Saturday May 26 2012
It was a cough that became the monkey wrench in the Tres Fabulosas original team plan of me, Carol, and Connie riding the Owyhee Fandango 100 miler together.
I'd heard Jose cough a couple of times before the Fandango, including one of our training rides. He never had a temperature, never felt less than fabulous, under saddle and with the herd, but it made me start to fret: a worry worm stuck in my craw.
I had Robert the head vet check Jose out on Thursday (Day 1 25 and 50 milers were Friday, Day 2 25 and 50 milers were Saturday, and Day 3 30/60/80/100 were on Sunday), and he couldn't find any congestion, and of course Jose didn't cough for him. But my worry and doubt remained unchanged. Judging by the way Jose looked and felt, and having no temperature, even if he had some remnants of a cold, I knew he could do a 50. But… a 100? There's a world of difference between a 50 mile ride and a 100 mile ride. It's not just the mileage that adds up, but the time in the saddle and the cumulative stress on the body; and if you are starting with something already compromised, well… I would just die if anything happened to Jose.
Thursday night, when the weather forecast looked dismal (to some people : ) with rain, rain, and rain and cool temperatures predicted, a new plan hatched. Steph had planned to ride Batman on a 50 on Day 1 with Amanda and her new moose of a Shagya, Breve. But Steph hates cold wet weather as much as I love it. So… Jose and I would ride with Amanda and Breve on the Day 1 50, and Steph would become a Fabulosa and ride the 80 miler along with Carol and August, and Connie and Finneas on the 100 (and possibly elevate to the 100; both distances would start at 6 AM).
But when Friday morning dawned cool, and seriously raining - who likes to saddle up in the rain and go out on a 50 mile ride, much less handle a horse new to endurance riding in the mud? Plans changed to me and Amanda riding the Day 2 50, and Steph and Connie and Carol would still ride the 80/100.
Day 2 arrived with heavy gray skies and a light rain, that lasted all day, but Amanda and I saddled up anyway. I think I can safely say, among the total 37 starters in both distances for the day, I was the only one grinning from ear to ear all day long, not just from riding a Fabulous horse, but riding him on a Fabulous wet and cool day in the desert.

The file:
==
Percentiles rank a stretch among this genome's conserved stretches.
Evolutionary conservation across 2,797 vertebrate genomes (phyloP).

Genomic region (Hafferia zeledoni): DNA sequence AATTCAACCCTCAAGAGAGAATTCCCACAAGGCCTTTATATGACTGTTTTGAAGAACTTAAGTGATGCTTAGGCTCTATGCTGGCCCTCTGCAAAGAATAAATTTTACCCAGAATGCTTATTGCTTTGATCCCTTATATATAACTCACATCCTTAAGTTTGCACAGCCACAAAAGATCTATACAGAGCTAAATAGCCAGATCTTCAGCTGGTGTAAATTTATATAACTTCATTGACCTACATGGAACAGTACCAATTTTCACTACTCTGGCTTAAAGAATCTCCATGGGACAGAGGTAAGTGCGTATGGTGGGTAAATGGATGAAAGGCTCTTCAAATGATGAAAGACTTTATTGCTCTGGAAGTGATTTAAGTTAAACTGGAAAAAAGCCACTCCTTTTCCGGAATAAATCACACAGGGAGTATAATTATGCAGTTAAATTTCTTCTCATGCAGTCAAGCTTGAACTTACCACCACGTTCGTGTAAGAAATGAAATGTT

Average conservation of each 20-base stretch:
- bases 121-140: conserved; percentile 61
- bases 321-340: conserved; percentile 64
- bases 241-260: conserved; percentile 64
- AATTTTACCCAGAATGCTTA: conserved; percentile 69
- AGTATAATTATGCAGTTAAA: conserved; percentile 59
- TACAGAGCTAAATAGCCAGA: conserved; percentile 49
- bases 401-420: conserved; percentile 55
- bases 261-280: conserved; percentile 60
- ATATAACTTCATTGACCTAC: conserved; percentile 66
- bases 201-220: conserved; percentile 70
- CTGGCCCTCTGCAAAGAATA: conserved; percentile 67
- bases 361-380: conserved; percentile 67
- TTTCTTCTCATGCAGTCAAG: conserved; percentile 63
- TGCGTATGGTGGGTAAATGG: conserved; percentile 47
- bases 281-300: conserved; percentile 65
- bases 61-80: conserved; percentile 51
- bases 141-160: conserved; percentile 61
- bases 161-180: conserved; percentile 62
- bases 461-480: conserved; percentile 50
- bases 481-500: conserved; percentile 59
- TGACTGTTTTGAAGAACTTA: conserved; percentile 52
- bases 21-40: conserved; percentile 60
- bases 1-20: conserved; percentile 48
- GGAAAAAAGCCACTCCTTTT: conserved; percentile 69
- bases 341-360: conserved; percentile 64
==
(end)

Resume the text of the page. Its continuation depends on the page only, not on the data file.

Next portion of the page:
Jose and Breve went great together. Amanda was thrilled with Breve's first 50. Jose felt Fit and Fysically Fenomenal and Fabulous all day. He did cough, once at 5 miles, once at 10 miles, and once at 15 miles… and that was it. He probably could have done a 100 just fine (physically he felt like a monster), but if he'd have coughed at 5 miles on the 100, I would have been worried for the next 95 miles.
I did love the rain, but the mud was something else. On the north side of the highway for loop 1, the sand footing was good. On the south side of the highway for loop 2, it got slick and sticky. Gumbo Mud, Shirley calls it. I have christened the Brown's Creek hill as SlickSnot Hill. Amanda thought she'd do her horse a favor and get off and walk up it. Bad idea. She had to stop and rest halfway up as she'd carried half the hill up on the bottom of her shoes. The clay mud cakes on like glue. She couldn't even lift up her leg for a photo.
That's when Jose started having boot trouble. He lost one Easyboot glove, and after I put it back on, it stayed on another 5 strides before coming off again. It weighed an extra 5 pounds, and I couldn't scrape the clay off. We weren't far from a water stop, and there I rinsed and scraped 2 1/2 pounds of clay off to where I got the boot back on. It stayed in place for another 2 miles or so, but it was so deep and goopy that Amanda, riding behind me, never saw it come off. Maybe Steph will find it when she unmarks trail after the ride, or we might find it sprouting flowers out of the inside next spring.